Everyone loves Timbits, but you still shouldn’t feed them to bears

a-bear-being-fed-tim-hortons-timbit-in-BC Photo courtesy of B.C. Conservation Service (COS)

Perhaps it was the pull of a painfully quintessential Canadian photo-op that led two people near Fort Nelson, B.C. to feed a grizzly bear a Timbit. It was, after all, only reported after photos surfaced on social media of the adolescent griz nibbling a jam-filled, powdered pastry from a man’s hand. The two people involved were charged last week under B.C.’s wildlife act for the offense that allegedly took place in summer 2017.

The story has elicited a lot of attention, probably because of the Canadiana-steeped subject matter, but also because of a pervading fear of bears that leaves many a person wondering: who hand-feeds a bear?

And the answer, luckily, is not many people.

But this luck doesn’t spare the intelligent folks who keep their hands inside the vehicle at all times or raised in the air while bellowing ‘woah bear,’ during a surprise encounter. This luck is for the bears who are at far greater risk than any person when this sort of hand-to-snout activity takes place.

Though, food conditioning doesn’t solely come out of acts as brazen as feeding a bear by hand. “You’d be hard pressed to think of a more dangerous way to condition a bear than what those people were doing, but poor attractant management is getting us part of the way there,” says Kyle Artelle, a post-doctoral fellow at the University of Victoria and biologist with the Raincoast Conservation Foundation.

Improperly managing food and garbage, whether at a campsite or around your home, so that it’s accessible to bears also conditions them to see humans and human environments as a source of food. Bears that frequent human environments become ‘problem bears’ — a problem that then needs to be dealt with, leading to the phrase ‘A fed bear is a dead bear.’ In B.C. alone, last year, just under 500 black bears were killed due to human-bear conflicts, as well as 27 grizzlies. “You hear people talk about problem bears, but it’s almost always problem humans at the root of it,” says Artelle.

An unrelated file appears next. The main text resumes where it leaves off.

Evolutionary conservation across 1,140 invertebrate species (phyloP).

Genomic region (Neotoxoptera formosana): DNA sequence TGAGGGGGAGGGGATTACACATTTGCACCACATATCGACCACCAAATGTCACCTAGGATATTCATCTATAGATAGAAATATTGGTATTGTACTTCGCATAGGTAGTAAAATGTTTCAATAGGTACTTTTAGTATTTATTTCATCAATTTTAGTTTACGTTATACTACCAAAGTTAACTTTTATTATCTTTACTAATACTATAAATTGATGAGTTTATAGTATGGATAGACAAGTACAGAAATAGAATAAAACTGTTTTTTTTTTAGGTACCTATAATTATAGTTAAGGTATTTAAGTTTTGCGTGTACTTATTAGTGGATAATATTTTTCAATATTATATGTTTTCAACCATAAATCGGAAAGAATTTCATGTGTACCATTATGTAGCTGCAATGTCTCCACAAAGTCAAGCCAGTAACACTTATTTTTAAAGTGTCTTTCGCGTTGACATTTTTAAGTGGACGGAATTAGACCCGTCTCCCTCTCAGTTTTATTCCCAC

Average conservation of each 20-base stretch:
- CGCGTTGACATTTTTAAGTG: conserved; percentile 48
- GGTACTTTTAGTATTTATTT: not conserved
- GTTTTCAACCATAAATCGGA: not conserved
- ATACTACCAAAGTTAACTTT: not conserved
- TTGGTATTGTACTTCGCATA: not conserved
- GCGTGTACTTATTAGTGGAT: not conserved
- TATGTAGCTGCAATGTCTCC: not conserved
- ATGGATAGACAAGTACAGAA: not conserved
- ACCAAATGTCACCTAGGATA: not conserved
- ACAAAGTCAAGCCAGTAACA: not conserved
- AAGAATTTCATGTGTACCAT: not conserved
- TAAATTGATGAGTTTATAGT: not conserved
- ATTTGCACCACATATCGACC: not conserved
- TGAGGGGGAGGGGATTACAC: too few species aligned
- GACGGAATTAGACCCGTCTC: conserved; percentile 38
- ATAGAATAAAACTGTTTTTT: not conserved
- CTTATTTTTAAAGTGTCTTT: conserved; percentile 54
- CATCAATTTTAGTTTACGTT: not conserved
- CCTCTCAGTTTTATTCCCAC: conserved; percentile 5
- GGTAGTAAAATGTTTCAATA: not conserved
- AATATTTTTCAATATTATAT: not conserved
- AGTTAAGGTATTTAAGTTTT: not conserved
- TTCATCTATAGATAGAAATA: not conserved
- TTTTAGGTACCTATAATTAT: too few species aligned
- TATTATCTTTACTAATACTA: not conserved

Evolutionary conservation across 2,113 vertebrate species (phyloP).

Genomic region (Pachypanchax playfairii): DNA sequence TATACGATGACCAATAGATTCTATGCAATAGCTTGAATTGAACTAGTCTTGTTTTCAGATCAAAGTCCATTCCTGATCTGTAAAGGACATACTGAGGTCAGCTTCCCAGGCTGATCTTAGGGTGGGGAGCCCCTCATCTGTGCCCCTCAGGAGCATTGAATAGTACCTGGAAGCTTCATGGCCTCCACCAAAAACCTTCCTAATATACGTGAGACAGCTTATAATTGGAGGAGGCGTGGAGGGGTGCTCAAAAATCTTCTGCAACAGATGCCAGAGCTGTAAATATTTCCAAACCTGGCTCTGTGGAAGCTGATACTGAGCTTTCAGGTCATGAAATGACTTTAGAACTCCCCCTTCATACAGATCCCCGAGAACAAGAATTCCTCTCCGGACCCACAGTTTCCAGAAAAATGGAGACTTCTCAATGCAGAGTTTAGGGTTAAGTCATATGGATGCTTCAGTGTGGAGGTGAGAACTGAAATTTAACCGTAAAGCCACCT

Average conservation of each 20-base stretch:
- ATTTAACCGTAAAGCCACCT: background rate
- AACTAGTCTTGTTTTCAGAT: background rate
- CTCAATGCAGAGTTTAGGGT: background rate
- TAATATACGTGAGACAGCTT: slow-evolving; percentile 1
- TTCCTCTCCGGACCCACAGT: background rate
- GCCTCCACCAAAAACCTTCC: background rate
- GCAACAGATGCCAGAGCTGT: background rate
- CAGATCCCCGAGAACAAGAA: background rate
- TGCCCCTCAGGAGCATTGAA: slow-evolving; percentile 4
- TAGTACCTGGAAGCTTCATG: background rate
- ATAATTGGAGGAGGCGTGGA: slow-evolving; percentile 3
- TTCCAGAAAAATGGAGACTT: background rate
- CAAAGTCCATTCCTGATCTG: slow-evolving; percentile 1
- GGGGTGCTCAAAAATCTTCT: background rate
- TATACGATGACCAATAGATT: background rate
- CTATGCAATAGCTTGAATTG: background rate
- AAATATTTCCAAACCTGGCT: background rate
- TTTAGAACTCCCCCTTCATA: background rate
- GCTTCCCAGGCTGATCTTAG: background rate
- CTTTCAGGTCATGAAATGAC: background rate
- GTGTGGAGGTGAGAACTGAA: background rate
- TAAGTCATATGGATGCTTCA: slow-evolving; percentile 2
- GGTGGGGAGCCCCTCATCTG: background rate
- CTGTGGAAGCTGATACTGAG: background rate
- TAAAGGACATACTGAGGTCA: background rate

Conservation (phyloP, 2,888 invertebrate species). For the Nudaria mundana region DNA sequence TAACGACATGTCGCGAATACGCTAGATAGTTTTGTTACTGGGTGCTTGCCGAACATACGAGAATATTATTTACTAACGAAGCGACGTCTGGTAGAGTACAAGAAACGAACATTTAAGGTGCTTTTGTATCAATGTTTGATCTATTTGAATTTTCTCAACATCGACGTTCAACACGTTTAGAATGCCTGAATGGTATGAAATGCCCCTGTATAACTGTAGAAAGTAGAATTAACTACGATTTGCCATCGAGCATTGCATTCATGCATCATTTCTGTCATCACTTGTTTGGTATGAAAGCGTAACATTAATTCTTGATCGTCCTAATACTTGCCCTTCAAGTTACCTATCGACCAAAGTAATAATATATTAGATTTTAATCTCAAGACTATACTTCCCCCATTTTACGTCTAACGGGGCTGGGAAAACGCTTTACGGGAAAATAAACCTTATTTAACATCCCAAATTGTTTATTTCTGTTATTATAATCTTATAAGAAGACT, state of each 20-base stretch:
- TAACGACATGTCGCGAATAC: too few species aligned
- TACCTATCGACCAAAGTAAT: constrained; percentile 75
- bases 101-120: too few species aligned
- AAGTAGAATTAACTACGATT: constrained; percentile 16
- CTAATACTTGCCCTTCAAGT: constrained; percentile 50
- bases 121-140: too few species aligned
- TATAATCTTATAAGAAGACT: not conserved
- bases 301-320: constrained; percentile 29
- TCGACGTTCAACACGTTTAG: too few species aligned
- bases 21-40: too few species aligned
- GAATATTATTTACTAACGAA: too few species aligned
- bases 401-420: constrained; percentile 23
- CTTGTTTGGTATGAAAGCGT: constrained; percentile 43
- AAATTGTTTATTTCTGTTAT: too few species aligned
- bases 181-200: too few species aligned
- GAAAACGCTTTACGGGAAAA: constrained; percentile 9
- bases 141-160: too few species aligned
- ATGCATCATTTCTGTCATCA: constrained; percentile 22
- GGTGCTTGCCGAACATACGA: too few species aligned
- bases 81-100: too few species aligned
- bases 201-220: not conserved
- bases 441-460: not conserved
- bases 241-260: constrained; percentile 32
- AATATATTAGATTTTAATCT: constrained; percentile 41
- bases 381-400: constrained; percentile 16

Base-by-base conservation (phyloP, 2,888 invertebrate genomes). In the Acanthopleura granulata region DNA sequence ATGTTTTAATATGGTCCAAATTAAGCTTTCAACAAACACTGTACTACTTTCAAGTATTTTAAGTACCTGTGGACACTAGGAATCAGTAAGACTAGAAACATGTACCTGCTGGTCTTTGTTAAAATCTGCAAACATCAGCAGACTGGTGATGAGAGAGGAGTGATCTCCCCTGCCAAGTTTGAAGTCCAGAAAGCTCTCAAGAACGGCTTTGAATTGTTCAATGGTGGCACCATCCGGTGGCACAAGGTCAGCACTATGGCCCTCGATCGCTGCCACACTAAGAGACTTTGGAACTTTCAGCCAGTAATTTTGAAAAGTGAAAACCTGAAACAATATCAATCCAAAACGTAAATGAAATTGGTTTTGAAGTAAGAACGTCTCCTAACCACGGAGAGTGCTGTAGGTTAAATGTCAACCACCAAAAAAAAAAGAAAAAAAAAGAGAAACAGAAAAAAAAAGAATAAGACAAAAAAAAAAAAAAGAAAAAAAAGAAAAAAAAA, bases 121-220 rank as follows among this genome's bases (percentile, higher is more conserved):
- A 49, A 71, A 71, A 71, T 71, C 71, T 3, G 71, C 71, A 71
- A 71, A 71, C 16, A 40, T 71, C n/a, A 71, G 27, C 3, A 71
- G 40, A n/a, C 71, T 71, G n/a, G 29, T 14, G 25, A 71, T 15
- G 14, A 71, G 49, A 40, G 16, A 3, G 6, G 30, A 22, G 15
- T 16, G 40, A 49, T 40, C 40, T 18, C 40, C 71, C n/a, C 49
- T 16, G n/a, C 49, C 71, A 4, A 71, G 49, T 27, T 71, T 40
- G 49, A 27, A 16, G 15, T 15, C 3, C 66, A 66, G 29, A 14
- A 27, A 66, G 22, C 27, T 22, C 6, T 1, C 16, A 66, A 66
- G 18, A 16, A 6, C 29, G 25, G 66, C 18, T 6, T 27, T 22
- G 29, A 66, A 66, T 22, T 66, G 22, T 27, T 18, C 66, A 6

Across Canada and the United States, open dumps where bears would feed on human garbage and food waste were a common sight — and often photo-op, even in pre-social media days. Once they were finally fenced off, Artelle says, there were notable spikes in human-bear conflicts. Once a bear has a taste of calorically dense human food, it’s a hard source to replace.

Take the case of Yosemite National Park in the Sierra Nevada mountains where scientists studied the tissues of black bears to estimate what proportion of their diet was derived from human food and garbage, and released their findings in the report, The changing anthropogenic diets of American black bears over the past century in Yosemite National Park. They found that for nearly half a century, up until 1971, park attendants and visitors openly fed bears, leading to high proportions of their diet consisting of these non-natural foods.

Even after this behaviour was curbed with the closure of designated bear-feeding areas, the proportion of food and garbage in bear diets remained high. This is what food conditioning looks like.

The situation was only rectified after 1999, with a half-million-dollar investment in mitigating human-bear interactions that included efforts to minimize the amount of food or garbage accessible to bears. Nowadays, the bears of Yosemite are eating proportions on par with their ancestors from 1915 to 1919. This is a truly remarkable shift when you consider that back in the early 1900s, visitors numbered in the thousands per year, and today are close to four million. That’s four million people who now, for the majority, know better than to reach a hand out of the car window, offering a ‘doughnut hole’ to an expectant black bear.

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